San Francisco Bay Area dischargers, through the Bay Area Dischargers Association (BADA) and the South Bay Dischargers, have analyzed bioaccumulation in transplanted bivalves for their Local Effects Monitoring Program (LEMP) since 1989. Five separate surveys have been conducted. The objective of this report is to:
1. provide information on the bioaccumulation of bivalves sampled in LEMP Rounds 3 and 4,
2. evaluate the similarities and differences in bioaccumulation among sampling locations (SFSE, EBMUD, CCCSD, and South Bay),
3. evaluate similarities and differences between reference sites and sites along outfall gradients wherever possible,
4. evaluate trends in bioaccumulation over time between sites located along transects along three outfall areas and their respective reference sites
5. compare the trends in bioaccumulation between outfall sites, Regional Monitoring Program reference sites, and State Mussel Watch sites in the Bay, and
6. compare wet season deployments with dry season deployments.
Beginning with the BADA surveys (Rounds 1-4), samples were located along gradients from three major estuary sewage outfalls belonging to the City and County of San Francisco (SFSE), the East Bay Municipal Utilities District, and the Contra Costa Central Sanitary District (CCCSD). Sites "near", "mid", "far" (from the outfall) and "out" (reference sites presumably outside outfall influences) were sampled. Bivalve deployments were made below the water surface and/or above the bottom in the case of SFSE and EBMUD, and just below the surface for CCCSD, and for 30 and/or 90 days. One to three replicate samples for analysis of trace metals and organics were collected at each station. Oysters, Crassostrea gigas, were used at CCCSD, and mussels, Mytilus californianus, were used at EBMUD and SFSE. These surveys collected samples during successive dry and wet seasons in the Estuary.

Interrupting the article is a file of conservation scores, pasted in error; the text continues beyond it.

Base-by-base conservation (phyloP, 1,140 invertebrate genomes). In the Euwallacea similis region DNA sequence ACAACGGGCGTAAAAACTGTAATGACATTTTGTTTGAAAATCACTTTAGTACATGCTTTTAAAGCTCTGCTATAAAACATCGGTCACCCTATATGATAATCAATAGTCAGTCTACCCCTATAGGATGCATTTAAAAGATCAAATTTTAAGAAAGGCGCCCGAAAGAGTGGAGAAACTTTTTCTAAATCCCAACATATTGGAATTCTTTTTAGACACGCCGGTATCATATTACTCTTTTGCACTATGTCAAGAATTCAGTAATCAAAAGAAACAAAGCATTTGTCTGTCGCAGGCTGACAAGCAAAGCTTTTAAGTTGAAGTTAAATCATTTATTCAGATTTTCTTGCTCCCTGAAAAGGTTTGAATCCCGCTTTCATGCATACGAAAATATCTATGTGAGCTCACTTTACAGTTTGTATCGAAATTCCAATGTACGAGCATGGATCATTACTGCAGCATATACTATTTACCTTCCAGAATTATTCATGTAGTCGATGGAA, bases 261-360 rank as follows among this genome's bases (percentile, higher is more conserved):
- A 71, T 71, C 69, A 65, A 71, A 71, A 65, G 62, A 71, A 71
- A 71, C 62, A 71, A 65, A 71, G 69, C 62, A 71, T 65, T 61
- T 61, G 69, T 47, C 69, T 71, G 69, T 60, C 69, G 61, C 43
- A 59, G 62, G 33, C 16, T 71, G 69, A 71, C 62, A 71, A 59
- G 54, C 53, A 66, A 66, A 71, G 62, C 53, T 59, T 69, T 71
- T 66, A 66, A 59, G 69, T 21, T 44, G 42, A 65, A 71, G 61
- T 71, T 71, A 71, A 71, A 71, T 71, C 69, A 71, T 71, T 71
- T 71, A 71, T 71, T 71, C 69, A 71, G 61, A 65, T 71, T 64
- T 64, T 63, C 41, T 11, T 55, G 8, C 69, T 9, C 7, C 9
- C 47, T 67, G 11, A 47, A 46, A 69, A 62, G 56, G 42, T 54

Differences between the 30- and 90-day deployments and between the shallow and deep deployments during Round 1 and 2 were described in previous reports. Those reports made several conclusions that are important in considering the results of Rounds 3 and 4 presented in this document. In general, the 90-day deployments had higher concentrations than the 30-day deployments except for PAHs which were more often higher in the 30-day deployments. There were no clear patterns of greater accumulation at the surface or bottom (deep) deployments. However, pesticides in Round 1 often had higher concentrations in the deep deployments.
Bioaccumulation of contaminants by transplanted bagged bivalves during LEMP Rounds 3 and 4 showed three general patterns:
1. For arsenic, cadmium, and chromium, there was no evidence of bioaccumulation in mussels. However, cadmium accumulated in some of the CCCSD oyster samples.
2. Only copper accumulated in all mussel and the great majority of oyster samples. Most other metals...